The team was formed in 1975 by Mike Ralph and John Macdonald, with RAM derived from their names. After running Macdonald in a GRD in British Formula Three, they entered Alan Jones in a Formula 5000 March for 1976. They also bought a pair of Brabham BT44B Formula One cars, and entered the 1976 World Championship, running Loris Kessel and Emilio de Villota for the Spanish Grand Prix, where neither qualified. However, both Kessel and another pay-driver, Patrick Nève, qualified for the Belgian Grand Prix, with Jac Nellemann, Damien Magee, Lella Lombardi and Bob Evans all making appearances in the cars. There were few finishes, and the pay-drivers meant the team were frequent non-qualifiers.

For 1977, Boy Hayje drove a RAM-entered March with little success, and a second "rent-a-car" did no better later in the year when driven by Andy Sutcliffe, Mikko Kozarowitzky or Michael Bleekemolen. However, they had some success running Guy Edwards in the Shellsport Group 8 Championship in Britain, finishing 2nd overall. For 1978 the team switched to the British Aurora Formula One series, with Edwards placing 4th overall that year in a March, and 5th overall the following season in a Fittipaldi F5A. For 1980, RAM made an investment in a pair of 1979-spec Williams FW07s, with Emilio de Villota winning the title. Sponsorship included American men's magazine Penthouse. They then entered one of these cars for Rupert Keegan in the British Grand Prix. Kevin Cogan and Geoff Lees would guest in another car in the last two rounds, but their best finish was Keegan's 9th place at the United States Grand Prix.

1981 saw RAM manage and run the returning March Grand Prix team, with Derek Daly and Eliseo Salazar driving. However, non-qualifications were frequent, and the team failed to score any points, Daly's 7th place at the British Grand Prix being their best result.

The combination stayed together for 1982, landing backing from Rothmans, and the new March 821 saw design work from a young Adrian Reynard. With veteran Jochen Mass to lead the team, backed up by Raul Boesel, hopes were high, but it was another disappointing year. Mass took 7th place at the Detroit Grand Prix, but as the car proved to be slow he lost motivation, and focused more on sports car racing with Porsche. From the German Grand Prix, Keegan took over the car, but RAM March once again failed to score points.

1983 saw the RAM name make itself onto the chassis for the first time, with Dave Kelly's RAM March 01 design. Salazar returned to drive the main entry, while a second car for Jean-Louis Schlesser was fielded at the French Grand Prix as a one-off. Salazar scored a 15th place in the season opener, but the bulky car struggled to qualify. Financial reasons saw the team skip the Detroit Grand Prix, while they only made the Canadian Grand Prix due to fielding local driver Jacques Villeneuve, Sr. and attracting some Canadian sponsorship. Kenny Acheson then took over for the rest of the season, only qualifying once, at the season-closing South African Grand Prix, where he took the team's best result of the year, 12th and last.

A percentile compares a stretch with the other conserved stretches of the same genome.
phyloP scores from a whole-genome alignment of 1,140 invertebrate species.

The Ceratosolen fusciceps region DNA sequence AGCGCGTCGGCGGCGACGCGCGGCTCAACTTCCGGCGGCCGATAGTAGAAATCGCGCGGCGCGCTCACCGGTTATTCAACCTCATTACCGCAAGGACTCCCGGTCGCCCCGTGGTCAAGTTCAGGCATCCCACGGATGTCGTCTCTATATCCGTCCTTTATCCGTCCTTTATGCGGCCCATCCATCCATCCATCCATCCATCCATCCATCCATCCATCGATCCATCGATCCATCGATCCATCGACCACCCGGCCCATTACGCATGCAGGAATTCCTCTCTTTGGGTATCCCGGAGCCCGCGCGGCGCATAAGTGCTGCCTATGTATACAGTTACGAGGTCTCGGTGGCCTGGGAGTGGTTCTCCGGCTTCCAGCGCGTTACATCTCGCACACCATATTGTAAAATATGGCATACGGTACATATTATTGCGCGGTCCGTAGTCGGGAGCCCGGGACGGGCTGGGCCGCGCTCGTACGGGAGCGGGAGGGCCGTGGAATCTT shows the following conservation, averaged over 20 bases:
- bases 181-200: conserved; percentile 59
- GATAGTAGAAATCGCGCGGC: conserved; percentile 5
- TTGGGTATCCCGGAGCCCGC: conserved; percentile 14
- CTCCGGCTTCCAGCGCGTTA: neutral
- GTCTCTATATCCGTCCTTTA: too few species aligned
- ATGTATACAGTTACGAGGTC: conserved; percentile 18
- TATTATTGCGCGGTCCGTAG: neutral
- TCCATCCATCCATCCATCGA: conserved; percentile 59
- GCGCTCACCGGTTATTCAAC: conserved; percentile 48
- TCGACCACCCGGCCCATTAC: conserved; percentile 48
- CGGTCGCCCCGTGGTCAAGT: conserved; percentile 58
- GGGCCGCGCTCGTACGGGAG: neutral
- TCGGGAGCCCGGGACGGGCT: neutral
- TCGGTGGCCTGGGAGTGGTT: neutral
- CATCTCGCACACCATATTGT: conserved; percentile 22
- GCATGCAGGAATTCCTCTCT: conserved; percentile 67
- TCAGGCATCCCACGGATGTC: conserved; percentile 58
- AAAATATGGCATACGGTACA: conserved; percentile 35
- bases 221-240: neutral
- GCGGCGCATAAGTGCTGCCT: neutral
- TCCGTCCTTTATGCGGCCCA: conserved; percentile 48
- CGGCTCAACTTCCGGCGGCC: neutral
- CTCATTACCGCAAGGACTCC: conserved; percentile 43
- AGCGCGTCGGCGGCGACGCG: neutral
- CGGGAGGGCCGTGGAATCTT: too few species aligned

Astonishingly, the team pressed on into 1984. The partnership with March was dissolved, and RAM attracted sponsorship from Skoal Bandit. Two RAM 02 cars, with Hart turbo engines, were entered for Formula Two champion Jonathan Palmer and Philippe Alliot. Kelly's new design was disappointing, and the cars were frequent back-markers, and Palmer's 8th place in the opening Brazilian Grand Prix was their best result of the year (and of all time). Indeed, the team drew more notices for the crashes their drivers were involved in.

Alliot remained for 1985, with Manfred Winkelhock entered in the second car, and a new RAM 03 designed by Gustav Brunner. Winkelhock put in some improved qualifying performances, but actual results were still thin. Winkelhock's death in a sports car event in Canada in the summer was a blow to the team, and Acheson was recalled briefly, before the team slimmed down to a single entry. They missed the final two rounds altogether. Skoal withdrew their backing at the end of the year, the team's best result having been Alliot's 9th place, again at the opening Brazilian Grand Prix.

The team planned to enter a single updated RAM 03 for Mike Thackwell (who had stood in for Palmer at the 1984 Canadian Grand Prix) for the 1986 season, but the funds could not be found, and the team folded over the winter of 1985. The team would have raced as car #9 for 1986 otherwise, per the FIA entry list.

Simtek S941

The Simtek S941 is a Formula One car, designed by Nick Wirth and Paul Crooks for the Simtek team, and used during 1994 Formula One season. Although it was the first car to race under the Simtek name the company had previously designed an unbuilt car for BMW - the unbuilt design formed the basis of the Andrea Moda S921. Simtek also produced a design for Jean Mosnier's abortive Bravo S931 project which was to have launched in 1993. There is a strong family resemblance between the 1992 Andrea Moda and the 1994 Simtek.

Taki Inoue

Takachiho "Taki" Inoue (井上 隆智穂 Inoue Takachiho, born 5 September 1963) is a Japanese racing driver.